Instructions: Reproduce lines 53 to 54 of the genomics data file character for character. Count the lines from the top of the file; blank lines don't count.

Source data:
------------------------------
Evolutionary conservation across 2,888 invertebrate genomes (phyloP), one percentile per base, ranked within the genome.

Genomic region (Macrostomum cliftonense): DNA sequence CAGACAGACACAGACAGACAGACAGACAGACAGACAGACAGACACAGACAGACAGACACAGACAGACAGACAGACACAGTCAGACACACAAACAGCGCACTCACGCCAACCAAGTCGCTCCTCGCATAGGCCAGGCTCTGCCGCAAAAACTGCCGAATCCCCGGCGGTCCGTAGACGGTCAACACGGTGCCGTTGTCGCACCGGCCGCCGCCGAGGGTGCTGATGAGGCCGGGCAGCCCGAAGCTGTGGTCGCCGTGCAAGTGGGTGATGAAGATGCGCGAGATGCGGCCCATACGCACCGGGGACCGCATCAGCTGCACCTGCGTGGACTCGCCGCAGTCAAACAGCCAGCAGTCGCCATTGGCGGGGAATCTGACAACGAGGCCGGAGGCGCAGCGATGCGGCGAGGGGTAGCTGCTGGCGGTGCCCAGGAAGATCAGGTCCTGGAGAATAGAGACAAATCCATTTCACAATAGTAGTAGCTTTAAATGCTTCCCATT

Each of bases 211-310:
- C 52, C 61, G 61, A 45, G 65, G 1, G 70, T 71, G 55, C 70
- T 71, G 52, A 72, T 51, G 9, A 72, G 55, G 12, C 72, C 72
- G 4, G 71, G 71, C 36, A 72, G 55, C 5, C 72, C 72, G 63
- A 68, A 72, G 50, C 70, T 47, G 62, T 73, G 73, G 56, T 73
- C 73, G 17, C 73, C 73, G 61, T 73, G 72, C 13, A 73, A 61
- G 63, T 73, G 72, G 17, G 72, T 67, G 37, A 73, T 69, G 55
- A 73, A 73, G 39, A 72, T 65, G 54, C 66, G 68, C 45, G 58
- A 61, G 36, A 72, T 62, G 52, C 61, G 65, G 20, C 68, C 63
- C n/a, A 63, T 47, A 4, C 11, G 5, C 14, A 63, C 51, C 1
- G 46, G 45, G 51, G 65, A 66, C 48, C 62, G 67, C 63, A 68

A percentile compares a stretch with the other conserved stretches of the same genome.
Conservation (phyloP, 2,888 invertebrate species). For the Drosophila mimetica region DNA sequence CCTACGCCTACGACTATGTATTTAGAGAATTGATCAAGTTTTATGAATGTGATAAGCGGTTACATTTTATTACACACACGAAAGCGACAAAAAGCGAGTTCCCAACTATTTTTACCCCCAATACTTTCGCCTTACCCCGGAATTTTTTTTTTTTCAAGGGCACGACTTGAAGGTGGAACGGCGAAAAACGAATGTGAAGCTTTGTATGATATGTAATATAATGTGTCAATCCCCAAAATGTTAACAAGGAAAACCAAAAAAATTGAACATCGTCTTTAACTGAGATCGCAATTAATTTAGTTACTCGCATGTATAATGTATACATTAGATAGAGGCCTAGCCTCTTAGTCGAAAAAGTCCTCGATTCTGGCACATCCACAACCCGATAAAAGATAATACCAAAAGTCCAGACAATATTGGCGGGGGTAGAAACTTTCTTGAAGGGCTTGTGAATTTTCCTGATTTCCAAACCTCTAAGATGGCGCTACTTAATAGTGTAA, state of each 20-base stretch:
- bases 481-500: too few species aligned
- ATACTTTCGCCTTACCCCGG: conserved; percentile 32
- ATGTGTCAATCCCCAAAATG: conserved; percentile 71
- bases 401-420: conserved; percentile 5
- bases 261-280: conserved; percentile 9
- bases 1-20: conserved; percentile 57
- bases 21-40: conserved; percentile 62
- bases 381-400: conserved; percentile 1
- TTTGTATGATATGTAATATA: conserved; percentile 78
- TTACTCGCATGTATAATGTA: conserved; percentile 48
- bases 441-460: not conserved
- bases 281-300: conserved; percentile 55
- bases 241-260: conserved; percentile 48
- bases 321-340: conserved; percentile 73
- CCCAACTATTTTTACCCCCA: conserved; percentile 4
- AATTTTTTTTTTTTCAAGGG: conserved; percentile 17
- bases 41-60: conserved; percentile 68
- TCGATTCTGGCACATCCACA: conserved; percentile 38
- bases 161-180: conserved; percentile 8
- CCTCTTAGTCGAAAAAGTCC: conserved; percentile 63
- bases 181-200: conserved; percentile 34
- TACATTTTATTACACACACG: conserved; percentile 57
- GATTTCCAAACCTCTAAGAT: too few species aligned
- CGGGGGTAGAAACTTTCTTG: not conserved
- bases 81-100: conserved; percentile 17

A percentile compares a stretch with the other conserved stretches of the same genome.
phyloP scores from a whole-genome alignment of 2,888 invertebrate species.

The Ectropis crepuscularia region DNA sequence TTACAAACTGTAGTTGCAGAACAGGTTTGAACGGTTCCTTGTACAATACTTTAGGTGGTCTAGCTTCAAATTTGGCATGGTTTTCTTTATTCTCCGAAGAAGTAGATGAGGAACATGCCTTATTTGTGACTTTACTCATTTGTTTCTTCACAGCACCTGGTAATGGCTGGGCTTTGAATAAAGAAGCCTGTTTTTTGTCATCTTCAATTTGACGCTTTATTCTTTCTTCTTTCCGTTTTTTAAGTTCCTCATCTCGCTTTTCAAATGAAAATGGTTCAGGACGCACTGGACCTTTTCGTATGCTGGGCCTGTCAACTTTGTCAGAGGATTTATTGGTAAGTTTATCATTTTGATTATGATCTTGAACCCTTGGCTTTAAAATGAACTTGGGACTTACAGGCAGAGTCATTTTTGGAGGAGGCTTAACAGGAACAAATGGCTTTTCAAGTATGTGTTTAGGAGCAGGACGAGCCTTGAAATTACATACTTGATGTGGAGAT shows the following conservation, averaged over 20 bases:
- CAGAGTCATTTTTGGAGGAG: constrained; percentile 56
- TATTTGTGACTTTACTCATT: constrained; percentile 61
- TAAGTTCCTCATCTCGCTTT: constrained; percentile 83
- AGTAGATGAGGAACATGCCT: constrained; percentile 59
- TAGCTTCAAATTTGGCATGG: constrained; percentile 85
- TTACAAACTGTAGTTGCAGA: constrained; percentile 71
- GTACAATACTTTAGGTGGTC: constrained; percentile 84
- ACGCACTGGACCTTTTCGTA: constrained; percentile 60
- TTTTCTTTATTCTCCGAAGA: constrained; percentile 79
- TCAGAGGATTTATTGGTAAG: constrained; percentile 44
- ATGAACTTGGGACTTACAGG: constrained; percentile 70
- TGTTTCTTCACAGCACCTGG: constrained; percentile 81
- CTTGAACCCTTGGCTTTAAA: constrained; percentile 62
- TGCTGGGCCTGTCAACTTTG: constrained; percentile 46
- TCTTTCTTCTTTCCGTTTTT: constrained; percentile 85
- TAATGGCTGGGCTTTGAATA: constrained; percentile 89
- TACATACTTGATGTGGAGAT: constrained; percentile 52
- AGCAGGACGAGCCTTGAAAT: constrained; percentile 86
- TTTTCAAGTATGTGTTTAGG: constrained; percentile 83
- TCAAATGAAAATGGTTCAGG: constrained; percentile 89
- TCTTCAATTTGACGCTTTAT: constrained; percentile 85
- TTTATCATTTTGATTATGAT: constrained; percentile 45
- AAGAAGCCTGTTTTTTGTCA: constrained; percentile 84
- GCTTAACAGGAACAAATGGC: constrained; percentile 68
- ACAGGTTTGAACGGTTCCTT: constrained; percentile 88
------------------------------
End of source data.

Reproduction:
- TCAGAGGATTTATTGGTAAG: constrained; percentile 44
- ATGAACTTGGGACTTACAGG: constrained; percentile 70